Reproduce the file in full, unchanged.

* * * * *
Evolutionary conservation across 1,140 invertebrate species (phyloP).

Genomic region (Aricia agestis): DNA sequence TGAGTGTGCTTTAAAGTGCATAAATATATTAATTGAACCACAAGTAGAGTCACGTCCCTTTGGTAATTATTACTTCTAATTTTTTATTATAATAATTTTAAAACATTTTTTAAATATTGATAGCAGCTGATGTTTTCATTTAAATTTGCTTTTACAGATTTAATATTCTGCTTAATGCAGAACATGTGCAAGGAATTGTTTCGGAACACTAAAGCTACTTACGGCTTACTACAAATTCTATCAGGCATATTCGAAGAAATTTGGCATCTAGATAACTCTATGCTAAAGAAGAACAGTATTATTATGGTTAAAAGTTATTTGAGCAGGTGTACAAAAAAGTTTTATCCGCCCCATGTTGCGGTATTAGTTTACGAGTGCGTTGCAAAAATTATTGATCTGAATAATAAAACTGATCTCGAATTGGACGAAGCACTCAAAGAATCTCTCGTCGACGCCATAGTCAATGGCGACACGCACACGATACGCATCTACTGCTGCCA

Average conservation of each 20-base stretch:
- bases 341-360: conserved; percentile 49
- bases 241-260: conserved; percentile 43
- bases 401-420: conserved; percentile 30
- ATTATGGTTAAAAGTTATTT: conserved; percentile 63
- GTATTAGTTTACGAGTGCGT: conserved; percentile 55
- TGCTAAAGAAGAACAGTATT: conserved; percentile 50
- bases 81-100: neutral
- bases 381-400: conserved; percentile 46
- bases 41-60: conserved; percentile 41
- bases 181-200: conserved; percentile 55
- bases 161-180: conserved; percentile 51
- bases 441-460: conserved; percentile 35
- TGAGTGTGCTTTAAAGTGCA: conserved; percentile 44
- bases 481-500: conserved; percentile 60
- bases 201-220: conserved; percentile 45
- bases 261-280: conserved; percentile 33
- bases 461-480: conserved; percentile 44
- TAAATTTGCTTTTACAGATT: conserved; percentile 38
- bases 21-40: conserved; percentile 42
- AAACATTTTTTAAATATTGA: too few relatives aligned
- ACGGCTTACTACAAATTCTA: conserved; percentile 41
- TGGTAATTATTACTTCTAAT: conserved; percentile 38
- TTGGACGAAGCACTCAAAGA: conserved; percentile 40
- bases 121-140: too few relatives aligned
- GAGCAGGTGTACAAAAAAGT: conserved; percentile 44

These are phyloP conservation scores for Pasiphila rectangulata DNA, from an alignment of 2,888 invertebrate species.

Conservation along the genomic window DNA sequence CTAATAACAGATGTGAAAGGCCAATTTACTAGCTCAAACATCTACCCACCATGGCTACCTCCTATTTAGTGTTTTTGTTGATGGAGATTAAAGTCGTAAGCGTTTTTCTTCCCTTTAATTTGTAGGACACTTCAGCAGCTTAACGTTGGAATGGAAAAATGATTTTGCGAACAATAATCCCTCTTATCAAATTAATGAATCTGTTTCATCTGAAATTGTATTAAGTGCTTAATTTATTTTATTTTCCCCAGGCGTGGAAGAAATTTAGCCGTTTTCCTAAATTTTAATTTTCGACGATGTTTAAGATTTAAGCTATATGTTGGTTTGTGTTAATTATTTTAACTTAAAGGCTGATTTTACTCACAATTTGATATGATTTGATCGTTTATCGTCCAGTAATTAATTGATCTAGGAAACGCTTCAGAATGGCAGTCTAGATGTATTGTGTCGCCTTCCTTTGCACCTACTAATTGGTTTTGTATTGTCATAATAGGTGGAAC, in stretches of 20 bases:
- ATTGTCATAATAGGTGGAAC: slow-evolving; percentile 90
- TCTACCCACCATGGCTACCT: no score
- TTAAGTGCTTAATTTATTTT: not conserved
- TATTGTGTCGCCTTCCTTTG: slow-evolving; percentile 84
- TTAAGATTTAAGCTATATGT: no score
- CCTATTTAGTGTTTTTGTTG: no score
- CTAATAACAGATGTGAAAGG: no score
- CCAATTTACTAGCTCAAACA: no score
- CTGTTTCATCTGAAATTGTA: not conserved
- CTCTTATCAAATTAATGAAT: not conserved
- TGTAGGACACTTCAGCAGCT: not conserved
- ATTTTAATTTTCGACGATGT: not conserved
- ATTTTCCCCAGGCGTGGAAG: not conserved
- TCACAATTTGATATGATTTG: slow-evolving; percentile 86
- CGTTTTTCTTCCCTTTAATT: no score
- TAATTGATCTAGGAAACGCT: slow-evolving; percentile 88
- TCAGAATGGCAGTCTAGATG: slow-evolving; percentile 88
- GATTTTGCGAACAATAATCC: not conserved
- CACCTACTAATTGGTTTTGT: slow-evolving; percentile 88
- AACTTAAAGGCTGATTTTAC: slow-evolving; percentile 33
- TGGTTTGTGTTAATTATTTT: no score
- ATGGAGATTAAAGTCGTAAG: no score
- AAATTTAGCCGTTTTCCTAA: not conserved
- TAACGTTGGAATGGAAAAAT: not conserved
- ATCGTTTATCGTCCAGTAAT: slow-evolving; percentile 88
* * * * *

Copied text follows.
Evolutionary conservation across 1,140 invertebrate species (phyloP).

Genomic region (Aricia agestis): DNA sequence TGAGTGTGCTTTAAAGTGCATAAATATATTAATTGAACCACAAGTAGAGTCACGTCCCTTTGGTAATTATTACTTCTAATTTTTTATTATAATAATTTTAAAACATTTTTTAAATATTGATAGCAGCTGATGTTTTCATTTAAATTTGCTTTTACAGATTTAATATTCTGCTTAATGCAGAACATGTGCAAGGAATTGTTTCGGAACACTAAAGCTACTTACGGCTTACTACAAATTCTATCAGGCATATTCGAAGAAATTTGGCATCTAGATAACTCTATGCTAAAGAAGAACAGTATTATTATGGTTAAAAGTTATTTGAGCAGGTGTACAAAAAAGTTTTATCCGCCCCATGTTGCGGTATTAGTTTACGAGTGCGTTGCAAAAATTATTGATCTGAATAATAAAACTGATCTCGAATTGGACGAAGCACTCAAAGAATCTCTCGTCGACGCCATAGTCAATGGCGACACGCACACGATACGCATCTACTGCTGCCA

Average conservation of each 20-base stretch:
- bases 341-360: conserved; percentile 49
- bases 241-260: conserved; percentile 43
- bases 401-420: conserved; percentile 30
- ATTATGGTTAAAAGTTATTT: conserved; percentile 63
- GTATTAGTTTACGAGTGCGT: conserved; percentile 55
- TGCTAAAGAAGAACAGTATT: conserved; percentile 50
- bases 81-100: neutral
- bases 381-400: conserved; percentile 46
- bases 41-60: conserved; percentile 41
- bases 181-200: conserved; percentile 55
- bases 161-180: conserved; percentile 51
- bases 441-460: conserved; percentile 35
- TGAGTGTGCTTTAAAGTGCA: conserved; percentile 44
- bases 481-500: conserved; percentile 60
- bases 201-220: conserved; percentile 45
- bases 261-280: conserved; percentile 33
- bases 461-480: conserved; percentile 44
- TAAATTTGCTTTTACAGATT: conserved; percentile 38
- bases 21-40: conserved; percentile 42
- AAACATTTTTTAAATATTGA: too few relatives aligned
- ACGGCTTACTACAAATTCTA: conserved; percentile 41
- TGGTAATTATTACTTCTAAT: conserved; percentile 38
- TTGGACGAAGCACTCAAAGA: conserved; percentile 40
- bases 121-140: too few relatives aligned
- GAGCAGGTGTACAAAAAAGT: conserved; percentile 44

These are phyloP conservation scores for Pasiphila rectangulata DNA, from an alignment of 2,888 invertebrate species.

Conservation along the genomic window DNA sequence CTAATAACAGATGTGAAAGGCCAATTTACTAGCTCAAACATCTACCCACCATGGCTACCTCCTATTTAGTGTTTTTGTTGATGGAGATTAAAGTCGTAAGCGTTTTTCTTCCCTTTAATTTGTAGGACACTTCAGCAGCTTAACGTTGGAATGGAAAAATGATTTTGCGAACAATAATCCCTCTTATCAAATTAATGAATCTGTTTCATCTGAAATTGTATTAAGTGCTTAATTTATTTTATTTTCCCCAGGCGTGGAAGAAATTTAGCCGTTTTCCTAAATTTTAATTTTCGACGATGTTTAAGATTTAAGCTATATGTTGGTTTGTGTTAATTATTTTAACTTAAAGGCTGATTTTACTCACAATTTGATATGATTTGATCGTTTATCGTCCAGTAATTAATTGATCTAGGAAACGCTTCAGAATGGCAGTCTAGATGTATTGTGTCGCCTTCCTTTGCACCTACTAATTGGTTTTGTATTGTCATAATAGGTGGAAC, in stretches of 20 bases:
- ATTGTCATAATAGGTGGAAC: slow-evolving; percentile 90
- TCTACCCACCATGGCTACCT: no score
- TTAAGTGCTTAATTTATTTT: not conserved
- TATTGTGTCGCCTTCCTTTG: slow-evolving; percentile 84
- TTAAGATTTAAGCTATATGT: no score
- CCTATTTAGTGTTTTTGTTG: no score
- CTAATAACAGATGTGAAAGG: no score
- CCAATTTACTAGCTCAAACA: no score
- CTGTTTCATCTGAAATTGTA: not conserved
- CTCTTATCAAATTAATGAAT: not conserved
- TGTAGGACACTTCAGCAGCT: not conserved
- ATTTTAATTTTCGACGATGT: not conserved
- ATTTTCCCCAGGCGTGGAAG: not conserved
- TCACAATTTGATATGATTTG: slow-evolving; percentile 86
- CGTTTTTCTTCCCTTTAATT: no score
- TAATTGATCTAGGAAACGCT: slow-evolving; percentile 88
- TCAGAATGGCAGTCTAGATG: slow-evolving; percentile 88
- GATTTTGCGAACAATAATCC: not conserved
- CACCTACTAATTGGTTTTGT: slow-evolving; percentile 88
- AACTTAAAGGCTGATTTTAC: slow-evolving; percentile 33
- TGGTTTGTGTTAATTATTTT: no score
- ATGGAGATTAAAGTCGTAAG: no score
- AAATTTAGCCGTTTTCCTAA: not conserved
- TAACGTTGGAATGGAAAAAT: not conserved
- ATCGTTTATCGTCCAGTAAT: slow-evolving; percentile 88